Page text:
Benefit of aspirin after A-fib ablation questioned

September 4, 2017
(HealthDay)—For atrial fibrillation (AF) ablation patients undergoing their index ablation, long-term aspirin therapy is associated with increased rates of bleeding and may not lower risk of stroke, according to a study ...

Recommended for you

New model suggests cuffless, non-invasive blood pressure monitoring possible using pulse waves

October 16, 2018
A large team of researchers from several institutions in China and the U.S. has developed a model that suggests it should be possible to create a cuffless, non-invasive blood pressure monitor based on measuring pulse waves. ...

Why heart contractions are weaker in those with hypertrophic cardiomyopathy

October 16, 2018
When a young athlete suddenly dies of a heart attack, chances are high that they suffer from familial hypertrophic cardiomyopathy (HCM). Itis the most common genetic heart disease in the US and affects an estimated 1 in 500 ...

Novel genetic study sheds new light on risk of heart attack

October 12, 2018
Loss of a protein that regulates mitochondrial function can greatly increase the risk of myocardial infarction (heart attack), Vanderbilt scientists reported Oct. 3 in the journal eLife.

Researchers say ritual for orthodox Jewish men may offer heart benefits

October 11, 2018
A pilot study led by researchers at the University of Cincinnati (UC) College of Medicine suggests Jewish men who practice wearing tefillin, which involves the tight wrapping of an arm with leather banding as part of daily ...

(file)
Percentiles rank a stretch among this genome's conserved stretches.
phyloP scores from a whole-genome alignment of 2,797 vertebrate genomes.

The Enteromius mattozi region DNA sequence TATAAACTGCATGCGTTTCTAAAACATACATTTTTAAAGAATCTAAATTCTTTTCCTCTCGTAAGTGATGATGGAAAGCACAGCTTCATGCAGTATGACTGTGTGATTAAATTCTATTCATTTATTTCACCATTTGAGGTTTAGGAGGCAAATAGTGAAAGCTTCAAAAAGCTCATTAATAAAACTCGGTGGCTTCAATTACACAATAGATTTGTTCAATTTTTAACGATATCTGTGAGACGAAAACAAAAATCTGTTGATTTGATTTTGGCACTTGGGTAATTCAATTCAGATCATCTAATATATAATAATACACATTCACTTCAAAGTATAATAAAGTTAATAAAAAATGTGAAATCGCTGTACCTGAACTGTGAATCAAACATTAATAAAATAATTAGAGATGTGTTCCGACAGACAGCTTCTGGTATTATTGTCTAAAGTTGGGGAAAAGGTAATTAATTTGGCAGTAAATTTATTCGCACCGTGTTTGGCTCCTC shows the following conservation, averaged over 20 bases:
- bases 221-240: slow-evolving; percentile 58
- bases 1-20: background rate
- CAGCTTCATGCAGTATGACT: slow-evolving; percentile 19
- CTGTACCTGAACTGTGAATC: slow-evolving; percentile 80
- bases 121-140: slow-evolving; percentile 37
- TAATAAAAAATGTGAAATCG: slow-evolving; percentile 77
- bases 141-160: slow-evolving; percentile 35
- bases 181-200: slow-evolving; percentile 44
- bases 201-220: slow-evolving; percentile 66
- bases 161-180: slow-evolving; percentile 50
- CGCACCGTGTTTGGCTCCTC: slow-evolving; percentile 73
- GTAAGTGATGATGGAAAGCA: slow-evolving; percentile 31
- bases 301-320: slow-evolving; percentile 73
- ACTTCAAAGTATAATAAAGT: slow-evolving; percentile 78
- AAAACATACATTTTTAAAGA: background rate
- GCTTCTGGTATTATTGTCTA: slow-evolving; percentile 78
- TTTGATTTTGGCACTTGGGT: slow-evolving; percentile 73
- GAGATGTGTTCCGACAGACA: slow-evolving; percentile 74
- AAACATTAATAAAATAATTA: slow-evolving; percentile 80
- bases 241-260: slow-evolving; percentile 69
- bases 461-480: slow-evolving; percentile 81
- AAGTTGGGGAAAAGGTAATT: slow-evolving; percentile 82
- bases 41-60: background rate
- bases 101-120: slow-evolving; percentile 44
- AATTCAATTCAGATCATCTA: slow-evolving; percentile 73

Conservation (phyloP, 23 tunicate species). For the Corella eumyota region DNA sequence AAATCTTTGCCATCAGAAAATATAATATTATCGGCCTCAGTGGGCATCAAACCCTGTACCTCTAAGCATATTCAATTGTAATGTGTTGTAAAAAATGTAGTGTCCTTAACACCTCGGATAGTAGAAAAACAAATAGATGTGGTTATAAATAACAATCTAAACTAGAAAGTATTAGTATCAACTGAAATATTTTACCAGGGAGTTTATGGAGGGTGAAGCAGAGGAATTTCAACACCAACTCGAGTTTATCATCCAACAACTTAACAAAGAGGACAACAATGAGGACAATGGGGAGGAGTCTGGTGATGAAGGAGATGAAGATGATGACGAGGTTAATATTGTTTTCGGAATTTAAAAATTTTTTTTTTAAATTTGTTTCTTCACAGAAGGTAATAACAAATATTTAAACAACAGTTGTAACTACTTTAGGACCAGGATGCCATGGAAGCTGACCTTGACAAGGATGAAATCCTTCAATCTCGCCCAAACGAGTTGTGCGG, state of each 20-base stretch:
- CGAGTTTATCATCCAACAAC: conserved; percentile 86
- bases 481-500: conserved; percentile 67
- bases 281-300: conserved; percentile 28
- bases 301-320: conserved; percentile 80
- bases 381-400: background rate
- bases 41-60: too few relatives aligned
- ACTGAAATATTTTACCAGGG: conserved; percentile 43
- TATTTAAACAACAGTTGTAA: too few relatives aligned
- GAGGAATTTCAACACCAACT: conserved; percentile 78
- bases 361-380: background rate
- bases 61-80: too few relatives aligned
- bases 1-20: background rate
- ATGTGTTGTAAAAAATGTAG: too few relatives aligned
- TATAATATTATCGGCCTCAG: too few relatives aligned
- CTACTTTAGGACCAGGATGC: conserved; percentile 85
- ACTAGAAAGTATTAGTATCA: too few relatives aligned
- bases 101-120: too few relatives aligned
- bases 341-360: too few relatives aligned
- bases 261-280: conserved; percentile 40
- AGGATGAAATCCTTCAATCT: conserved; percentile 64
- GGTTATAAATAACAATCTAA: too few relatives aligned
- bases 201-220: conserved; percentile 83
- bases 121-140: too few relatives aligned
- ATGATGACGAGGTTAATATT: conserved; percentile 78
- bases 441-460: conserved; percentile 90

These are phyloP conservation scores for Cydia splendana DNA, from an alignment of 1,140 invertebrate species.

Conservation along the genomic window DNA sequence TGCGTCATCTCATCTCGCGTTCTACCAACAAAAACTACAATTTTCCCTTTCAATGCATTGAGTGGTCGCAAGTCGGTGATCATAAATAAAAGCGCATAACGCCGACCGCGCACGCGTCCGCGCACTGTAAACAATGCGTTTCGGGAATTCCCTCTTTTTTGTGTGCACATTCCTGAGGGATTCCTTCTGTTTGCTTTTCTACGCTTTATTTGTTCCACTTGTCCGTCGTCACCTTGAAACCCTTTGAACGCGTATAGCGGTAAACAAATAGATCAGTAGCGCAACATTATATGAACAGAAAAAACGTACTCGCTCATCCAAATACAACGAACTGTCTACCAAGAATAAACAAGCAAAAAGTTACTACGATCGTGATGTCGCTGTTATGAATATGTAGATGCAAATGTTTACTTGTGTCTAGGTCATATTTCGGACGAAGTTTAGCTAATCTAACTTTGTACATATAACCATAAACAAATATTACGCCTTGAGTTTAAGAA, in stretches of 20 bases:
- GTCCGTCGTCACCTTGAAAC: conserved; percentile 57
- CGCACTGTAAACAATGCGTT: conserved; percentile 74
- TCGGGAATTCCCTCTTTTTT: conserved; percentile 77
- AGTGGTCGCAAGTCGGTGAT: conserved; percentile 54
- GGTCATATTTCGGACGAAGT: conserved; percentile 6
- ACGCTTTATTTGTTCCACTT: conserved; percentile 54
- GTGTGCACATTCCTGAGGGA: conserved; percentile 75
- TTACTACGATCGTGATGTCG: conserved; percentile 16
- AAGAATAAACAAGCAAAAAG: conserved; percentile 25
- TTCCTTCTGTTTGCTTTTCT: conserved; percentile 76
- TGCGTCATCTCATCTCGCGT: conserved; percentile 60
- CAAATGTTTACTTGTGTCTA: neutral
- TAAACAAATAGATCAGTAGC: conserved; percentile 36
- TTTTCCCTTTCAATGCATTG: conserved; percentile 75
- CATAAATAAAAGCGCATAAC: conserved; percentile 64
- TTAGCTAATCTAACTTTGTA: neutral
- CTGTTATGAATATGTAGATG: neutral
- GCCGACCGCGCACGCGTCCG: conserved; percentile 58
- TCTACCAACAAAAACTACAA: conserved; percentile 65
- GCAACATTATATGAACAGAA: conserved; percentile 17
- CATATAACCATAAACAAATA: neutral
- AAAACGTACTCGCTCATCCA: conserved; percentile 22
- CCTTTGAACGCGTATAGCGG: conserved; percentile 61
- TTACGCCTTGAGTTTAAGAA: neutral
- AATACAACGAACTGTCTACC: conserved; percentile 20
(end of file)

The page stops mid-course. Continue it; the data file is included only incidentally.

Markers of dairy fat consumption linked to lower risk of type two diabetes

October 10, 2018
Higher levels of biomarkers of dairy fat consumption are associated with a lower risk of developing type 2 diabetes, according to new research published today in PLOS Medicine. The study, in more than 60,000 adults, was undertaken ...

Seed oils are best for LDL cholesterol

October 9, 2018
If you want to lower your low-density lipoprotein cholesterol, called LDL or, colloquially, "bad cholesterol," the research is clear about one thing: You should exchange saturated fats with unsaturated fat. If you want to ...

0 comments

Please sign in to add a comment. Registration is free, and takes less than a minute. Read more

Click here to reset your password.
Sign in to get notified via email when new comments are made.